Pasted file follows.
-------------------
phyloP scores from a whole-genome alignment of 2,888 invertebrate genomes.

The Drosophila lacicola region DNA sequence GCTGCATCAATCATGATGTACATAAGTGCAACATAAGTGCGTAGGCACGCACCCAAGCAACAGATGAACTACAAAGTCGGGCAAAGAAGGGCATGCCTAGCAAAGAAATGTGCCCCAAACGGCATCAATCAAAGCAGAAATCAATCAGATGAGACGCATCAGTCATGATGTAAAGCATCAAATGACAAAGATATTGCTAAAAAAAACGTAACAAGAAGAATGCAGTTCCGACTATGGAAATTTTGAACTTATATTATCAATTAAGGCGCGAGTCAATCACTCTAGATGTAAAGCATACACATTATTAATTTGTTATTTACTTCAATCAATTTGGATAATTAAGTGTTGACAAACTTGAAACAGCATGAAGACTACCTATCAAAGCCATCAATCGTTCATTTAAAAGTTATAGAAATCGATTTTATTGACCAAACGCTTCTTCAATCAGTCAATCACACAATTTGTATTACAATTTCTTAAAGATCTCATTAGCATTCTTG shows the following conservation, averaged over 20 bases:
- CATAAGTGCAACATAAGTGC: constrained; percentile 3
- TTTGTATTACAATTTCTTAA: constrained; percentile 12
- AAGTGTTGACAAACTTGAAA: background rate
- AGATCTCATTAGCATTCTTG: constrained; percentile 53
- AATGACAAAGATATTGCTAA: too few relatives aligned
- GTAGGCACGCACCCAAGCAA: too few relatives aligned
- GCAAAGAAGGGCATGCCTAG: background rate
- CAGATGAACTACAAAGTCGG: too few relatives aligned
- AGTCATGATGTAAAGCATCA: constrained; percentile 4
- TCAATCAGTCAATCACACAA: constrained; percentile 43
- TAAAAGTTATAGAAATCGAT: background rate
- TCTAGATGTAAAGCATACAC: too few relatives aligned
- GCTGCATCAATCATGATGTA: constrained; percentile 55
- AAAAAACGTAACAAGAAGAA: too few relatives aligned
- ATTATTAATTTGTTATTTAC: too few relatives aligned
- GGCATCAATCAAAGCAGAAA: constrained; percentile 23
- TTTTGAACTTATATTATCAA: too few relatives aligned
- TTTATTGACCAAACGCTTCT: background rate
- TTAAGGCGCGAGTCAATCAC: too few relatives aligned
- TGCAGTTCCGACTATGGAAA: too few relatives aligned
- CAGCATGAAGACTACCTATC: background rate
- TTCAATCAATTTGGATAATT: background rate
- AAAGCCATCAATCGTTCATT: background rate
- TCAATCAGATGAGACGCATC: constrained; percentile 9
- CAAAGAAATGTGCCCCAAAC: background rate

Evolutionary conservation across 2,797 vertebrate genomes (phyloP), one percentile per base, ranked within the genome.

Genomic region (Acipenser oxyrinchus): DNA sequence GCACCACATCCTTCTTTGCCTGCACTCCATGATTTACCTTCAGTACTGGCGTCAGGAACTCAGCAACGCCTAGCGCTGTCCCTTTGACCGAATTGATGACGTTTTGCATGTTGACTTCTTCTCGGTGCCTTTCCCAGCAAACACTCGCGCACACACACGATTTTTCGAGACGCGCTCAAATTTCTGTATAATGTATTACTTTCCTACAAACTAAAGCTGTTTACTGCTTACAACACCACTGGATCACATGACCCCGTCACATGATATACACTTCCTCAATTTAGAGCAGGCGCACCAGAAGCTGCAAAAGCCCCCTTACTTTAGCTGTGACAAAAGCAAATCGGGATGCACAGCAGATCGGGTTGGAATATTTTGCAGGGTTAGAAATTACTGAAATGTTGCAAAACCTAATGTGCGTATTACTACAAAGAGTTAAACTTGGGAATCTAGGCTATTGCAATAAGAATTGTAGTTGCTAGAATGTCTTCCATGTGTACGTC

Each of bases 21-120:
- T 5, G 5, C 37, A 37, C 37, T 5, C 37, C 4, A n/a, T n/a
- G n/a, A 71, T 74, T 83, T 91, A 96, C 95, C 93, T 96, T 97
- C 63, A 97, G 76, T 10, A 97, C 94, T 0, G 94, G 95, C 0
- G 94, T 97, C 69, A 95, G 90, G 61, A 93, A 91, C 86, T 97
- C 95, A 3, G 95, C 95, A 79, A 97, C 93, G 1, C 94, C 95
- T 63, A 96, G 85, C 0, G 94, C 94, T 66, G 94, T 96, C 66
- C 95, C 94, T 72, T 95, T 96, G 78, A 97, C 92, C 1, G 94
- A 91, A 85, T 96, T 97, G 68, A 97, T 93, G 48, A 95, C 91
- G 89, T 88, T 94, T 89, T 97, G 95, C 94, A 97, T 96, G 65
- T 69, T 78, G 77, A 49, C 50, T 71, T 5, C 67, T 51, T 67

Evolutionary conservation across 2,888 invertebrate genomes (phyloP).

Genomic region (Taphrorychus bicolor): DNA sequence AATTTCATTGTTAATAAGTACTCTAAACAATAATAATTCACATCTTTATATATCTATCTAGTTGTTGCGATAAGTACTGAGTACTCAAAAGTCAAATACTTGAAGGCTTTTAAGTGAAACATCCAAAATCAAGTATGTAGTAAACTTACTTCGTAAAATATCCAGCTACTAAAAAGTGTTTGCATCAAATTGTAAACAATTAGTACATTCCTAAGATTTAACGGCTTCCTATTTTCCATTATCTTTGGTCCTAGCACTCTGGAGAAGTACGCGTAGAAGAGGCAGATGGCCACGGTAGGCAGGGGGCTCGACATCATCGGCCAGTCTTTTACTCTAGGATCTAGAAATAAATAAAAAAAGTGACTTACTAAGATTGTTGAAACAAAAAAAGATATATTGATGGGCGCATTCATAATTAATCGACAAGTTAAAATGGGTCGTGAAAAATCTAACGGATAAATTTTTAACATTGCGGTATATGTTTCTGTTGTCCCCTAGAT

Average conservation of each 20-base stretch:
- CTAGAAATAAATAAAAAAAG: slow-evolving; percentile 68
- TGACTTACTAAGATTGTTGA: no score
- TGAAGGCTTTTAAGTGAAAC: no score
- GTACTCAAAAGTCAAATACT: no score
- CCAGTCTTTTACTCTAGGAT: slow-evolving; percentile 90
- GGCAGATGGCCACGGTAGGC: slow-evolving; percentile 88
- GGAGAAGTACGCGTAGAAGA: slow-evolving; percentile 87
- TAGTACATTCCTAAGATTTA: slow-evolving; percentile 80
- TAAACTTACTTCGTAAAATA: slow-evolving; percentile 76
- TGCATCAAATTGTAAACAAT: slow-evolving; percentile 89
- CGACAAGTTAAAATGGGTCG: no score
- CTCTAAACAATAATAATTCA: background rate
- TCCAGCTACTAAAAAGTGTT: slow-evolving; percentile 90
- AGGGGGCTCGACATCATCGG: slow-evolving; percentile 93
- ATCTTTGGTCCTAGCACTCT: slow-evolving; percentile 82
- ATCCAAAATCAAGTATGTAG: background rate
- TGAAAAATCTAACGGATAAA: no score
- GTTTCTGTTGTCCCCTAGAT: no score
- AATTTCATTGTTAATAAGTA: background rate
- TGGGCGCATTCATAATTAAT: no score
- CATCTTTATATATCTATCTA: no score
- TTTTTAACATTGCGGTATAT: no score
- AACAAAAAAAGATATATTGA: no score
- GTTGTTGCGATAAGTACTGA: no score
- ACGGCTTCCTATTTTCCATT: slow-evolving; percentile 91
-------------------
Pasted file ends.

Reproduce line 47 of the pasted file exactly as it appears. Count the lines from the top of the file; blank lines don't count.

- GTACTCAAAAGTCAAATACT: no score